A claim by Taiwan Jury Association chairman Chang Ching (張靜) that up to 10 percent of the nation’s judiciary are corrupt has triggered angry condemnations from the Judicial Yuan, the Ministry of Justice and the Taiwan Bar Association, while sparking widespread debate.
Chang, a former prosecutor and judge, wrote in a letter published on Saturday by Up Media, an online platform, that between 5 and 10 percent of judges and prosecutors had accepted bribes, and insinuated that rulings have been influenced by corruption.
The Judicial Yuan, the ministry and the bar association all issued statements protesting Chang’s remarks, demanding that he provide evidence to support his claims and calling on him to resign as a member of one of the Presidential Office’s preparatory committee for judicial reform’s subcommittees.
Chang on Monday said that corruption has harmed the judicial system and he knew firsthand of the problem because of his many decades working inside the system.
“I was trained in law and received further training at judicial schools, then passed the qualification exams to become a prosecutor in 1981,” Chang said.
“I later qualified to become a judge, and then after retiring [from government service], I worked as an attorney. I have close to 37 years working in the judicial system,” he said.
His claim that between 5 and 10 percent of judges and prosecutors have taken bribes was based on his experience and he has evidence to back his claim, he said.
“Why would the Judicial Yuan demand that I present evidence? The onus is not on me to have evidence, it should conduct an investigation. It is not for a lawyer to investigate this problem,” Chang said.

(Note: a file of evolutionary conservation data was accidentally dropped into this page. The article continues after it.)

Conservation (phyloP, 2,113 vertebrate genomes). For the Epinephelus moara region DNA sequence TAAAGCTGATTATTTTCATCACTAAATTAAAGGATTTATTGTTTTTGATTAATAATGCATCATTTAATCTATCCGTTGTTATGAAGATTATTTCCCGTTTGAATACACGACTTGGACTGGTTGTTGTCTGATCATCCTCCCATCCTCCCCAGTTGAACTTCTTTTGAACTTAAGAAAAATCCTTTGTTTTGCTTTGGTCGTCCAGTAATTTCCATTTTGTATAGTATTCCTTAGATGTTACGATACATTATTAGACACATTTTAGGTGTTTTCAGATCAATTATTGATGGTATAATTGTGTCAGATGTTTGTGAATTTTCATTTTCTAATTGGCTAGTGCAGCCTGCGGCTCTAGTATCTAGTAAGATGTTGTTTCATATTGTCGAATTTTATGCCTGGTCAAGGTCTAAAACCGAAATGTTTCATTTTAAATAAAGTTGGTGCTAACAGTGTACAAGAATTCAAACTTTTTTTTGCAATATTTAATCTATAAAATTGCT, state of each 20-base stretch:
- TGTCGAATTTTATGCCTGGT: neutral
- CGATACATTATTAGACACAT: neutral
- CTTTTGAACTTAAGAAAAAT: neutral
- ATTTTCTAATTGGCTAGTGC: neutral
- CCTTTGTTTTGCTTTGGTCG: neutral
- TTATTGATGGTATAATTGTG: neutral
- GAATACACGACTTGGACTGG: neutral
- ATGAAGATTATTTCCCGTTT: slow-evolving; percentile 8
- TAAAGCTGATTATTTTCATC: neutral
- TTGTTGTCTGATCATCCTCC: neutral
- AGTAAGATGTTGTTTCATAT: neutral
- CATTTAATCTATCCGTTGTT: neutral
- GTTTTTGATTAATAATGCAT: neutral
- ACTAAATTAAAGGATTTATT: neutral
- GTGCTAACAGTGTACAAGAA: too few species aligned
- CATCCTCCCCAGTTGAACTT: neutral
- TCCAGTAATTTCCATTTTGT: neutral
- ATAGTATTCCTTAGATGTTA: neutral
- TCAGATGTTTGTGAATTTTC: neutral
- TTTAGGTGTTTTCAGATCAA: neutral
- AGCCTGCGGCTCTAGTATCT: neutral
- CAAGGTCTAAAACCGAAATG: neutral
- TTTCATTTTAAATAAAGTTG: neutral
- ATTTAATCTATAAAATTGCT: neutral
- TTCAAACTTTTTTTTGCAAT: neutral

“After publishing that letter, people said to me that I was talking rubbish. They asked how it is possible that such a small number of people were taking bribes. Some people believed my figure was too low and the proportion of corrupt judiciary officials is much higher,” he said.
“I raised this issue to push for a 12-member jury system in the criminal justice system. This is the way to root out corruption, so there is no way to bribe a judge. It also reduces the incidents of unfair decisions and of rulings which do not conform to society’s expectations,” he said.
“We cannot promise that a jury system can resolve all the problems and we cannot rule out the chance that jurors could be bribed, but it is far easier to bribe a judge than to bribe 12 jurors. Jurors are dismissed after a trial is over and there is no chance of them becoming a regular fixture in the courts,” Chang said.
New Taipei City prosecutor Chiang Chang-chih (姜長志) backed Chang in an opinion piece published yesterday, in which he said that it is time to deal with corruption by presenting evidence and restoring public trust in the judiciary.
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